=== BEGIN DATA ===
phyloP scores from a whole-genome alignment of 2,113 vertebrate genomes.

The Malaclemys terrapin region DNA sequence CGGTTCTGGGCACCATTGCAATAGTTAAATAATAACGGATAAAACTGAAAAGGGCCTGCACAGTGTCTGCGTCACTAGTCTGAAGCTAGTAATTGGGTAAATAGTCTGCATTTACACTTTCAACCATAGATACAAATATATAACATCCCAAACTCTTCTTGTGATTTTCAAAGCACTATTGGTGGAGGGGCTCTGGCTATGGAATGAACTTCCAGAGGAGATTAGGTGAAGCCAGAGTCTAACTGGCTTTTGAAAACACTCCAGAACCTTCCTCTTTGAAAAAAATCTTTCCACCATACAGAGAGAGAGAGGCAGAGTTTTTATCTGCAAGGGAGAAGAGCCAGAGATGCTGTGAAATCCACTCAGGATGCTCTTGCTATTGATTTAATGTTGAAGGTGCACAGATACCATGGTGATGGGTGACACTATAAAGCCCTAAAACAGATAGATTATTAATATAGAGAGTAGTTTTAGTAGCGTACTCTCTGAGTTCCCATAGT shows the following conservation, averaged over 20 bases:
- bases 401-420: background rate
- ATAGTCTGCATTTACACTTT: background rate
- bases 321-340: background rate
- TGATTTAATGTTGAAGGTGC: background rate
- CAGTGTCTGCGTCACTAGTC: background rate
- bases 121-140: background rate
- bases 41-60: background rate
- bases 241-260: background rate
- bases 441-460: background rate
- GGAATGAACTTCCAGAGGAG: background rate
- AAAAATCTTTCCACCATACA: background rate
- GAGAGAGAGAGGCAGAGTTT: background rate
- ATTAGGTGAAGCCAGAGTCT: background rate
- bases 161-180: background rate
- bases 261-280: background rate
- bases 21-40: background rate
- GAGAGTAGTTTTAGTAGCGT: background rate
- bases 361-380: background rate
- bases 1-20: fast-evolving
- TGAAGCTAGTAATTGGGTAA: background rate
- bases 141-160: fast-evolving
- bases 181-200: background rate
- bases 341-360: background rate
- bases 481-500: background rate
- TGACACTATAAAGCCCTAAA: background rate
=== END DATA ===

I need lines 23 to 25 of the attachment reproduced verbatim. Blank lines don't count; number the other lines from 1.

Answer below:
- bases 141-160: fast-evolving
- bases 181-200: background rate
- bases 341-360: background rate